Having at least one feature park is a hallmark of a great city. Central Park in New York, Stanley Park in Vancouver and High Park in Toronto – they’re all natural gathering places. We go there on a hot summer day to find some shade or a splash pad, and on a snow day we go there to skate or make a snowman. Parks make our towns and cities more appealing places to live and work, so it’s important to have them right in the centre of things, where we can get to them easily by taking transit, walking or cycling.
Green parks are beautiful, and a refreshing change from the indoors, but there is also something to be said for the more activity-oriented parks and parkettes. In Markham, Toogood Pond and Milliken Mills are full of picturesque trees and ponds, but the Pride of Canada Carousel in the heart of Downtown Markham also offers a fun diversion from everyday life. If you don’t live right around the corner from these, you can get there on YRT or Viva.
In Newmarket, Fairy Lake Park and the Mabel Davis Conservation Area provide green places to gather for sports and culture, connected by the Tom Taylor and Nokiidaa Trails and meeting in the middle at the Riverwalk Commons, where people gather for concerts and events throughout the year. Mabel Davis and the Tom Taylor Trail can be reached via the new Viva yellow route on Davis Drive, and on the south end of town, YRT will get you there.
In Richmond Hill, Lake Wilcox Park has cultural and culinary events most summer weekends, and is a stone’s throw from the new Oak Ridges Community Centre and Pool. A short walk west from the Viva blue route on Yonge Street is Mill Pond Park – the heart of Richmond Hill’s downtown and host to concerts and neighbourhood festivals all year.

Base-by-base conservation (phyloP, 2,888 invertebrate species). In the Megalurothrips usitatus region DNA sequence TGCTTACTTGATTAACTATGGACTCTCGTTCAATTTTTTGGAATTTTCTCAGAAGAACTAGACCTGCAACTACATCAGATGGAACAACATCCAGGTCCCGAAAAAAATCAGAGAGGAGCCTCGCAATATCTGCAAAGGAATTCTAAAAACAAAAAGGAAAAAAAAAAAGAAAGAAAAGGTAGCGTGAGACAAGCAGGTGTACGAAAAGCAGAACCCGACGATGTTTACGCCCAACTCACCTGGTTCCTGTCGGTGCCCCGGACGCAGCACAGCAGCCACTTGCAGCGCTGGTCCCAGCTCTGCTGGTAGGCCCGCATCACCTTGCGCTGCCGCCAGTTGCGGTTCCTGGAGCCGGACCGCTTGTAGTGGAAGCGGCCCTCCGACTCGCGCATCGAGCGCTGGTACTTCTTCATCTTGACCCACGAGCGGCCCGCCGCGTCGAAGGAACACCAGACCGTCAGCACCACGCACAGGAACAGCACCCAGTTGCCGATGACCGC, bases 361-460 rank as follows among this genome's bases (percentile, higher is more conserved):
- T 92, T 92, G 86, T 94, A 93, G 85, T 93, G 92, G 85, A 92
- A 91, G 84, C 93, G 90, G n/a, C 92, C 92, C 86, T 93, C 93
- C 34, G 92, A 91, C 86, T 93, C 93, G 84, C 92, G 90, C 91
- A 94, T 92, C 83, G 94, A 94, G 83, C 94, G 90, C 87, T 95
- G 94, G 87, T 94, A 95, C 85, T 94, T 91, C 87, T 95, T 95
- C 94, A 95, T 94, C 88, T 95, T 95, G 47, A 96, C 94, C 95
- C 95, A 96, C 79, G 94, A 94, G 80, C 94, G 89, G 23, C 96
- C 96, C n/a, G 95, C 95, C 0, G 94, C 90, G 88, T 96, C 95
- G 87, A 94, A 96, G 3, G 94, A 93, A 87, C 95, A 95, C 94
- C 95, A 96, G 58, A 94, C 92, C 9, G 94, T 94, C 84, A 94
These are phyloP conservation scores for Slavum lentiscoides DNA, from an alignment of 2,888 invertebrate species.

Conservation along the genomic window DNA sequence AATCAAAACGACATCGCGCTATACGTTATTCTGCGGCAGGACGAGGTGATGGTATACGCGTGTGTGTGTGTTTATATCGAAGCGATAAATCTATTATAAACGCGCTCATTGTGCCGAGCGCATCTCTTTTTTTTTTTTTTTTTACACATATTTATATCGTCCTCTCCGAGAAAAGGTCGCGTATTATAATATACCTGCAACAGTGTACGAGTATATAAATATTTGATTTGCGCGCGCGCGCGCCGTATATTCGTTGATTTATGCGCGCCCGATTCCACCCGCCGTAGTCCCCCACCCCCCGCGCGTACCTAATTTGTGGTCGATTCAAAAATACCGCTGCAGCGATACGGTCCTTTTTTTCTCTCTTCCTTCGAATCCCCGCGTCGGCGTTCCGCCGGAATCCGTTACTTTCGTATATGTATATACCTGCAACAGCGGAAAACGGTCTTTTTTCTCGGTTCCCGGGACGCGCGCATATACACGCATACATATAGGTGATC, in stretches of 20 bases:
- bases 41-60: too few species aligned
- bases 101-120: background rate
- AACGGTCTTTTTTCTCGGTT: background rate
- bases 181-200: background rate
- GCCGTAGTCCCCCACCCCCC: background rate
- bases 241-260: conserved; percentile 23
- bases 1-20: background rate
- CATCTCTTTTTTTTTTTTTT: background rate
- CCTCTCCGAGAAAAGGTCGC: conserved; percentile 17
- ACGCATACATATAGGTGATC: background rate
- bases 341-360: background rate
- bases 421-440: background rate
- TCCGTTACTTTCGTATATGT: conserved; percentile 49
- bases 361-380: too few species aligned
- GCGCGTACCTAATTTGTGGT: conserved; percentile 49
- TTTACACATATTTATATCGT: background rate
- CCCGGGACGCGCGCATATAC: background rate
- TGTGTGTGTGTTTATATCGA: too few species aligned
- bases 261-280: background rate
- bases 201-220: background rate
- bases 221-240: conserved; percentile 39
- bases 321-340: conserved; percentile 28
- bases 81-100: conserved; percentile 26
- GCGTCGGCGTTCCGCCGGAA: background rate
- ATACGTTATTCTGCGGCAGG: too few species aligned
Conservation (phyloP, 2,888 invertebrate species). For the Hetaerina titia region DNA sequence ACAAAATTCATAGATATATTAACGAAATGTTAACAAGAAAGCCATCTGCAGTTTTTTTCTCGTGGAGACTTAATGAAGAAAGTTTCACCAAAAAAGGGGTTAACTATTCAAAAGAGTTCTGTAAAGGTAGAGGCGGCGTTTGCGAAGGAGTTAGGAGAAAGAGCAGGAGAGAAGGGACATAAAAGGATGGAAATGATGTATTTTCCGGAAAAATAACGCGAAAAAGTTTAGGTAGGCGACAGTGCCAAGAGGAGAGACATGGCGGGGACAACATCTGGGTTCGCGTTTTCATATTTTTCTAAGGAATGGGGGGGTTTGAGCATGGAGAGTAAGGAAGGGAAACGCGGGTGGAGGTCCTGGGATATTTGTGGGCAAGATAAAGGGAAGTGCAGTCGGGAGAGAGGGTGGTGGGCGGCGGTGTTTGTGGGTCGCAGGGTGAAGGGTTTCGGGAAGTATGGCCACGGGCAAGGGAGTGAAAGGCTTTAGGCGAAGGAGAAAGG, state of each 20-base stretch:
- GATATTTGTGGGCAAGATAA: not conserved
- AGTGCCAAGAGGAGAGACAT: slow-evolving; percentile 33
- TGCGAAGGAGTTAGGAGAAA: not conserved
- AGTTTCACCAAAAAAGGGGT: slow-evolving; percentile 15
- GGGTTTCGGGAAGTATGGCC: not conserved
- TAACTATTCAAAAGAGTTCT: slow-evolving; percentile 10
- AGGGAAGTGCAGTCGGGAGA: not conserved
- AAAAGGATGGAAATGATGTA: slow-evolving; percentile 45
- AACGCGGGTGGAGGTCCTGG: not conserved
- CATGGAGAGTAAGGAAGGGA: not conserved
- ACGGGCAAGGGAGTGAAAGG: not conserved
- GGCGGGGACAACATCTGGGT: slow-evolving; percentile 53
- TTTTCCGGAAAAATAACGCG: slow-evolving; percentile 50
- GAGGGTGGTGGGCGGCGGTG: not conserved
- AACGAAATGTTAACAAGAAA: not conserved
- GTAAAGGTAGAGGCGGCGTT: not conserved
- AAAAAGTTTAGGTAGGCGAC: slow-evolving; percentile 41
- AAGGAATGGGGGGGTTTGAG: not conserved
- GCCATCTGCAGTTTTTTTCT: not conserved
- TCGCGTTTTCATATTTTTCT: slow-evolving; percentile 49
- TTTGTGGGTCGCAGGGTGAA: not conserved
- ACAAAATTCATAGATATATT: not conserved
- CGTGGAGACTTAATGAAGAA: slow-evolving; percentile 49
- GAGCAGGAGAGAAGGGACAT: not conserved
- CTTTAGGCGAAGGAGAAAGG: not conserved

Parks can be activity-focused too, such as Vaughan Grove Sports Park in Woodbridge, offering several soccer and baseball fields just south of Viva and YRT routes on Highway 7. On the northeast corner of Highway 7 and Jane Street, Vaughan Metropolitan Centre will be adding one more important development to this already bustling construction area: an urban park. Edgeley Pond and Park will be in the middle of commercial and residential developments – a place welcoming to all who will live and work there. With a rapidway on Highway 7, the northernmost station of the Spadina subway line and a bus terminal at Highway 7 west of Jane, this park will be connected in all directions.
As we start to see a hint of the spring weather to come, let’s remember how important it is to have great parks, connected by great transit.